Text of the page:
- Discouraging public belittling of colleagues: Professional peers should not encourage the humiliation or harassment of other professionals by “liking,” retweeting or sharing content that is discourteous or disrespectful. Further, colleagues who witness the public harassment or humiliation of a fellow colleague, even one with whom they may not agree, might consider extending support to that colleague. Every individual has a right to participate in social media and should be able to do so without the threat or fear of being ostracized by one’s own colleagues and fellow members whose opinions or perspectives may be different.
- Modeling professionalism: RDNs and NDTRs are not only recognized experts in nutrition and health, but also colleagues in a distinguished profession that is more than 100,000 strong. Just as in work environments and professional settings, the words used, messages expressed and behaviors demonstrated on new media communications platforms not only reflect the competencies and conduct of the individual, but the values and credibility of the entire profession. Therefore, it is crucial that strong examples of personal conduct and professional behavior be set for fellow and future practitioners.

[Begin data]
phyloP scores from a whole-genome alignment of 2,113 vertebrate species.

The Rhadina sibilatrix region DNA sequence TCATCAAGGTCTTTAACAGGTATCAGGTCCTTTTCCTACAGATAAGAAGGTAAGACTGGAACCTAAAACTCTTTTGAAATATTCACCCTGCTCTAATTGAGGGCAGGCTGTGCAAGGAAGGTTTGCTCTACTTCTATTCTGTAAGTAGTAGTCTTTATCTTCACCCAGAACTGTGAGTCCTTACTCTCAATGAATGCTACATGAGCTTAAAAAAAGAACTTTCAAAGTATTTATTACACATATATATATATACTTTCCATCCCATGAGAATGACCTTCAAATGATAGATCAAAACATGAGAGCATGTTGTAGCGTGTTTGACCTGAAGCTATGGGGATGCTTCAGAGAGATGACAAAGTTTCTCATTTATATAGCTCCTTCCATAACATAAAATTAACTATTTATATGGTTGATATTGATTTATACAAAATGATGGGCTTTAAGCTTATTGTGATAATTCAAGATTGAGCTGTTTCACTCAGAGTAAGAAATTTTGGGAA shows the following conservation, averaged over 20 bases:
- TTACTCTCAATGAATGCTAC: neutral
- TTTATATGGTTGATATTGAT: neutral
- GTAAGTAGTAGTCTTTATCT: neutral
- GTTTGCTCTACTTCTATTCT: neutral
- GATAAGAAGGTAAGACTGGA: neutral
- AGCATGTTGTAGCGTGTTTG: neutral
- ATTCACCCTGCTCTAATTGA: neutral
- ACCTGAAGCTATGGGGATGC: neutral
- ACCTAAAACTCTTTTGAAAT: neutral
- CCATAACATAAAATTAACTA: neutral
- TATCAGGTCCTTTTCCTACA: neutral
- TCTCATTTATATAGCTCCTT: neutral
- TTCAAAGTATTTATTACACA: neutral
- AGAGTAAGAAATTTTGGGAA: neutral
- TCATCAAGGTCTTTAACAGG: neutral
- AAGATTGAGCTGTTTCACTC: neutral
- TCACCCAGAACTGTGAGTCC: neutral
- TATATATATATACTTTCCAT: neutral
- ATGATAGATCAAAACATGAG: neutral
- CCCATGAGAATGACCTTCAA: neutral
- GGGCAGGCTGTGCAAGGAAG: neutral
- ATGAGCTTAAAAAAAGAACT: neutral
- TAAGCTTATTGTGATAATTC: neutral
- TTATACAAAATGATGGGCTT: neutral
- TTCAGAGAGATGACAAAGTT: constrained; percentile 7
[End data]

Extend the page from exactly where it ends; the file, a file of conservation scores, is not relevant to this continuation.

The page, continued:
See who has taken the Pledge of Professional Civility!
Who Can Take This Pledge?
The Pledge of Professional Civility is a public commitment to the civil treatment of professional peers. Anyone is welcome to take the pledge. Those who do will be listed on this site and/or in Food & Nutrition Magazine® as having made a public declaration of support for respect and civil discourse among the profession.
What Should I Do If I Experience or Witness Peer Cyberbullying?
If a professional peer is being disrespectful online, consider letting him or her know that while you understand that they don’t agree with you, you’d appreciate it if they would respect your space on the forum or social media platform. You also can direct them to this page http://sm.foodnutrimag.org/PROcivility or use one of our badges to extend an olive branch. If disrespectful or abusive behavior persists, members of the profession or public should consider filing a complaint form for violation of the Code of Ethics.
Members of the Academy of Nutrition and Dietetics, as well as practitioners with credentials administered through the Academy’s Commission on Dietetic Registration, must adhere to the Code of Ethics for the Profession of Dietetics, which serves to protect individuals and communities with whom a practitioner works and interacts, and includes the tenet that the nutrition and dietetics practitioner demonstrates respect for the values, rights, knowledge and skills of colleagues and other professionals.